Longman Dictionary of Contemporary English homepage

Topic: CARDS

Language: Old English
Origin: lædan

lead

1 verb
     
lead1 S1 W1 past tense and past participle led
1

take somebody somewhere

[intransitive and transitive] to take someone somewhere by going in front of them while they follow, or by pulling them gently
lead somebody to/into etc something
A nurse took her arm and led her to a chair.
The horses were led to safety.
lead somebody away/down etc
She was led away from the courtroom in tears.
The manager led the way through the office.
see usage note direct2
2

go in front

[intransitive and transitive] to go in front of a line of people or vehicles:
A firetruck was leading the parade.
3

be in charge

[intransitive and transitive] to be in charge of an organization, country, or team, or a group of people who are trying to do something:
He has led the party for over twenty years.
Some people say she is too old to lead the country (=be in charge of its government).
Beckham led his team to victory.
lead an investigation/inquiry/campaign
The investigation will be led by Inspector Scarfe.
They are leading a campaign to warn teenagers about the dangers of drug abuse.
lead a revolt/rebellion/coup etc
The rebellion was led by the King's brother.
lead an attack/assault
Nelson preferred to lead the attack himself from the front.
a man who was born to lead
a communist-led strike
4

cause something to happen

[intransitive and transitive] to cause something to happen or cause someone to do something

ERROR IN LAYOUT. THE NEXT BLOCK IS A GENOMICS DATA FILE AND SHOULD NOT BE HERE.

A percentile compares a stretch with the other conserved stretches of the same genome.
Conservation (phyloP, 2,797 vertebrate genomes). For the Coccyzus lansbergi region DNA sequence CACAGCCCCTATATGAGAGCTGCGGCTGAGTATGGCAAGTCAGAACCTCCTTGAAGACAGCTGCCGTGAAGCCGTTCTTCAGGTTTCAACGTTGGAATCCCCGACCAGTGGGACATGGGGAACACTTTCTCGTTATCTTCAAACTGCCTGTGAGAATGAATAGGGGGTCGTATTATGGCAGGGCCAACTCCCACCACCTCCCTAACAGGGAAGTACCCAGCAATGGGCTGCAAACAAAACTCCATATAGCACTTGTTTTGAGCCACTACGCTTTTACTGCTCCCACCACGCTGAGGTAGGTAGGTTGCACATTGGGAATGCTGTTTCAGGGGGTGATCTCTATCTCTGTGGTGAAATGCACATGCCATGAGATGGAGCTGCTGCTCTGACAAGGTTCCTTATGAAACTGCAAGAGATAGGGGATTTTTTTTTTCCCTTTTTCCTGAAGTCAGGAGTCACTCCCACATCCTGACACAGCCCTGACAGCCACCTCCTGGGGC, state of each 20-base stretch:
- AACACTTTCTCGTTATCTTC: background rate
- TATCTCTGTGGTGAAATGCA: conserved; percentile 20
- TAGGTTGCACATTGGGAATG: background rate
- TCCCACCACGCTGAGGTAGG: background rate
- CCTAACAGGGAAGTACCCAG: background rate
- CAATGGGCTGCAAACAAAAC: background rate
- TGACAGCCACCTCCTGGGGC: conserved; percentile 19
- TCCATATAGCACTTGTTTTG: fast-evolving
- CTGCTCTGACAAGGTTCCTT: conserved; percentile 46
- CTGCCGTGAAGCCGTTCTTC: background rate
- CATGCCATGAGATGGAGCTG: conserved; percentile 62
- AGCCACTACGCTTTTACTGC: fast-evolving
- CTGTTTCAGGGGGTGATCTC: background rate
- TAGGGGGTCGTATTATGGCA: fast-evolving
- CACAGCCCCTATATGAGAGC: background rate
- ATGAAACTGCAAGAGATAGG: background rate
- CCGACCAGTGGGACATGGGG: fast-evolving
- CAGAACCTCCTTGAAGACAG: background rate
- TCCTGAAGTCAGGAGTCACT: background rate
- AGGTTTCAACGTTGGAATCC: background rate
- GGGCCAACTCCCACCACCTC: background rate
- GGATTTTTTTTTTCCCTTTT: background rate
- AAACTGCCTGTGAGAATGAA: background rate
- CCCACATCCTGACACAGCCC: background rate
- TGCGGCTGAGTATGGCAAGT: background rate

lead to
the events that led to the start of the First World War
A degree in English could lead to a career in journalism.
lead somebody into something
Her trusting nature often led her into trouble.
lead somebody to do something
What led him to kill his wife?
lead to somebody doing something
His actions could lead to him losing his job.
5

cause somebody to believe something

[transitive] to make someone believe something, especially something that is not true
lead somebody to believe/expect/understand something
He had led everyone to believe that his family was very wealthy.
The hotel was terrible, and not at all what we had been led to expect.
Our research led us to the conclusion that the present system is unfair.
6

influence

[transitive] to influence someone to make them do something that is wrong
lead somebody into something
His brother led him into a life of crime.
He's not a bad boy. He's just easily led (=it is easy for other people to persuade him to do things that he should not do).
7

be more successful

[transitive] to be more successful than other people, companies, or countries in a particular activity
lead the world/market/pack/field
US companies lead the world in biotechnology.
lead the way (=be the first to do something, and show other people how to do it)